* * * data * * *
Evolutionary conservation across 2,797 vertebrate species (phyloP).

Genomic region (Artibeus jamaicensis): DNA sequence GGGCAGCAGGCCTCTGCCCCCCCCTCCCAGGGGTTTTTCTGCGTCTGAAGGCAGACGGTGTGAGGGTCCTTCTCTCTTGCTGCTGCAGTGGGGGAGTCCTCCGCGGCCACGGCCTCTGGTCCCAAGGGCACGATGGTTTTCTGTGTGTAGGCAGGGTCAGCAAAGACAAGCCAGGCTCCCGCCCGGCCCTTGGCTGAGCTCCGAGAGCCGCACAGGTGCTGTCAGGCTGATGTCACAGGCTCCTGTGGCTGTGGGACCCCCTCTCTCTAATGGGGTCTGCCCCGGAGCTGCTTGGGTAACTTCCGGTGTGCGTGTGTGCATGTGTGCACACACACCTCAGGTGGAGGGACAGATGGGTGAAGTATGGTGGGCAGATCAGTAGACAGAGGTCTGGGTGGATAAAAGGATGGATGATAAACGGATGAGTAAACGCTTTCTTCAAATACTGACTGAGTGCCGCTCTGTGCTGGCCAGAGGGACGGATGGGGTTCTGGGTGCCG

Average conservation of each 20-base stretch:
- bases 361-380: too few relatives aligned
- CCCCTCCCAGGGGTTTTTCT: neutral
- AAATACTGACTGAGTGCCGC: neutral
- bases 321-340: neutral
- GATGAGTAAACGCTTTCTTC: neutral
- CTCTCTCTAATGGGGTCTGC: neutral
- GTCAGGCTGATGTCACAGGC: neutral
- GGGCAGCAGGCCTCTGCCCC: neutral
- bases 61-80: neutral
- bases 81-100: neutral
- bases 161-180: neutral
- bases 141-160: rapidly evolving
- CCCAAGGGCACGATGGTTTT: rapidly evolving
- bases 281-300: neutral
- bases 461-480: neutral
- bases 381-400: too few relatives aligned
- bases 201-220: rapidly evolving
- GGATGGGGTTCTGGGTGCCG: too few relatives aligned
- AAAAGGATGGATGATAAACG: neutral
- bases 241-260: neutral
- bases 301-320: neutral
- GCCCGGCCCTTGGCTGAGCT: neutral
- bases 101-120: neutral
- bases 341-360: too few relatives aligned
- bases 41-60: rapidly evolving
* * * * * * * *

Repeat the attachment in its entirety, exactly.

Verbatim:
Evolutionary conservation across 2,797 vertebrate species (phyloP).

Genomic region (Artibeus jamaicensis): DNA sequence GGGCAGCAGGCCTCTGCCCCCCCCTCCCAGGGGTTTTTCTGCGTCTGAAGGCAGACGGTGTGAGGGTCCTTCTCTCTTGCTGCTGCAGTGGGGGAGTCCTCCGCGGCCACGGCCTCTGGTCCCAAGGGCACGATGGTTTTCTGTGTGTAGGCAGGGTCAGCAAAGACAAGCCAGGCTCCCGCCCGGCCCTTGGCTGAGCTCCGAGAGCCGCACAGGTGCTGTCAGGCTGATGTCACAGGCTCCTGTGGCTGTGGGACCCCCTCTCTCTAATGGGGTCTGCCCCGGAGCTGCTTGGGTAACTTCCGGTGTGCGTGTGTGCATGTGTGCACACACACCTCAGGTGGAGGGACAGATGGGTGAAGTATGGTGGGCAGATCAGTAGACAGAGGTCTGGGTGGATAAAAGGATGGATGATAAACGGATGAGTAAACGCTTTCTTCAAATACTGACTGAGTGCCGCTCTGTGCTGGCCAGAGGGACGGATGGGGTTCTGGGTGCCG

Average conservation of each 20-base stretch:
- bases 361-380: too few relatives aligned
- CCCCTCCCAGGGGTTTTTCT: neutral
- AAATACTGACTGAGTGCCGC: neutral
- bases 321-340: neutral
- GATGAGTAAACGCTTTCTTC: neutral
- CTCTCTCTAATGGGGTCTGC: neutral
- GTCAGGCTGATGTCACAGGC: neutral
- GGGCAGCAGGCCTCTGCCCC: neutral
- bases 61-80: neutral
- bases 81-100: neutral
- bases 161-180: neutral
- bases 141-160: rapidly evolving
- CCCAAGGGCACGATGGTTTT: rapidly evolving
- bases 281-300: neutral
- bases 461-480: neutral
- bases 381-400: too few relatives aligned
- bases 201-220: rapidly evolving
- GGATGGGGTTCTGGGTGCCG: too few relatives aligned
- AAAAGGATGGATGATAAACG: neutral
- bases 241-260: neutral
- bases 301-320: neutral
- GCCCGGCCCTTGGCTGAGCT: neutral
- bases 101-120: neutral
- bases 341-360: too few relatives aligned
- bases 41-60: rapidly evolving